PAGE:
ABC News(WASHINGTON) — President Barack Obama said Monday the outcome of the U.S. election leaves him with “concerns” and many missed Donald Trump’s unforeseen victory.
“There was a lot of folks who missed the Trump phenomenon….that connection that he was able to make.. that was impervious to events that might have sunk another candidate, that’s powerful stuff,” Obama said in his first press conference since the historic 2016 election in which it seemed certain Hillary Clinton would win. “What’s clear was that he is able to tap into yes the anxieties but also the enthusiasm of his voters in a way that was impressive.”
While he promised his administration is working with President-elect transition team, as he took questions from the press for the first time since the historic 2016 presidential election, Obama did issue reservations about Trump’s temperament which have many at home and around the world uncertain. Obama said the presidency often magnifies any personal weakness.
“There are going to be certain elements of his temperament that will not serve him well unless he recognizes them and corrects them.”
He talked about his own inability to keep track of “stacks of briefing books” and so he has surrounded himself with “people who can help,” and he hopes Trump does the same.
“The people have spoken. Donald Trump will be the next president,” Obama said. “It will be up to him to set up a team that will serve his policies.”
He said while the election matters, about 43 percent of the country who were eligible to vote did not do so, and that Trump is going to have to blance what he said in the campaign with working with those who disagree with him.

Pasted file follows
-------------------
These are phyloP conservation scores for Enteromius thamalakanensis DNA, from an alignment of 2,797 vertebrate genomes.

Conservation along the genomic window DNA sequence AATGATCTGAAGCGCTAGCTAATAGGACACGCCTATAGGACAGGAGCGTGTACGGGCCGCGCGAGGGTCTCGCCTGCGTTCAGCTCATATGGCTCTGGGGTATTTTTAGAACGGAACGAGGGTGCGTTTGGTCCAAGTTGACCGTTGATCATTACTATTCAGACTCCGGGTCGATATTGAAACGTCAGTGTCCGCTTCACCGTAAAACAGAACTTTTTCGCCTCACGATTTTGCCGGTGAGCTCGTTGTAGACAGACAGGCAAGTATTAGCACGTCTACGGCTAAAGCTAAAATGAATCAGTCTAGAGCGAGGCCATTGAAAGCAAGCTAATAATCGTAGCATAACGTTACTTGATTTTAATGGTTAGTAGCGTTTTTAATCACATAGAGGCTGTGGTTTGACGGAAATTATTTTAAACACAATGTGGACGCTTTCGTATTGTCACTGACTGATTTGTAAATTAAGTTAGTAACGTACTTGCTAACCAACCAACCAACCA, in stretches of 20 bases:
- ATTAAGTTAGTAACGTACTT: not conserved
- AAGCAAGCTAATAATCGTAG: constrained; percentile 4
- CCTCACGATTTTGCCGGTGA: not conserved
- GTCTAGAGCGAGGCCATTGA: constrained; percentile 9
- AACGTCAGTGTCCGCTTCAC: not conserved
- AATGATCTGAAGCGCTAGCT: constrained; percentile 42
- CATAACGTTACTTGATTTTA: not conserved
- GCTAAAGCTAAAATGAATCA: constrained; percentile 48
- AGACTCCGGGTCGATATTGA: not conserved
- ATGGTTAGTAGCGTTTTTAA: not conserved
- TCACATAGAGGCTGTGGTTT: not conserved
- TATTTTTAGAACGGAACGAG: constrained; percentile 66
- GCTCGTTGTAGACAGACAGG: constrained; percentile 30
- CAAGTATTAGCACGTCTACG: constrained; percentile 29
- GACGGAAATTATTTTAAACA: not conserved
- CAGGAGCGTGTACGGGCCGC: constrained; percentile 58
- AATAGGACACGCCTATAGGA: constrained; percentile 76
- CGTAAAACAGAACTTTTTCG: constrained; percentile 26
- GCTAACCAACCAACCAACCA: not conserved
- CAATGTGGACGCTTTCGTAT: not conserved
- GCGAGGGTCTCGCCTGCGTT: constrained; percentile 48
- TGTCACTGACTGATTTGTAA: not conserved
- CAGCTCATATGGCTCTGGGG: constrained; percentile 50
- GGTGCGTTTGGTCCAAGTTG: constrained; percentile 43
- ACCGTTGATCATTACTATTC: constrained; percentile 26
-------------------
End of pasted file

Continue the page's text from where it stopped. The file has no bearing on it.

“Because of the nature of the campaigns, and the bitterness and the ferocity of the campaigns, that it’s really important to try to send some signals of unity, and to try to reach out to minority groups and women and others that were concerned about the tenor of the campaign,” Obama said.
Obama added, “It is important for us to let him make his decisions.” And in the end, the American people will judge “if they like what they see,” he said.
Obama said that he has offered the advice to Trump that “campaigning is different than governing” and that he felt Trump is “sincere” in wanting to move the country forward.
“[Trump] is going to try and make sure he delivers” to both his supporters and to those who voted for his opponent Hillary Clinton, Obama said. He added that it is important for Trump to reach out about those needing reassurance.
“People will still be looking to the United States. Our example will still carry great weight,” he said.
Asked what he thought about Stephen Bannon’s appointment as chief strategist, Obama declined to comment, citing his desire for a smooth transition of power. “I think it’s fair to say that it would not be appropriate for me to comment on every appointment that the president-elect starts making if I want to be consistent with the notion that we’re going to try to facilitate a smooth transition.”
In talking with Trump last week, Obama said he learned the incoming administration is committed to maintaining the role the U.S. plays with NATO and its allies.
“In my conversation with the president-elect, he expressed a great interest in maintaining our core strategic relationships and so one of the messages I will be able to deliver is his commitment to NATO and the Transatlantic Alliance,” Obama said.
Later Monday, Obama will depart on his final foreign trip as commander-in-chief and will make stops in Europe and Peru.
Obama added that his administration has “stabilized the American economy” and will continue to do so as the hand-off to President-elect Trump and his team occurs.
Trump has previously stated he would dismantle some of the president’s top initiatives once elected.
“This office is bigger than any one person, and that’s why ensuring a smooth transition is so important,” Obama said.
“The learning curve always continues,” he added of the presidency. “This is a remarkable job; it is like no other job on Earth and it is a constant flow of information, challenges, and issues. That is true now more than it ever has been.”
— ABC News (@ABC) November 14, 2016
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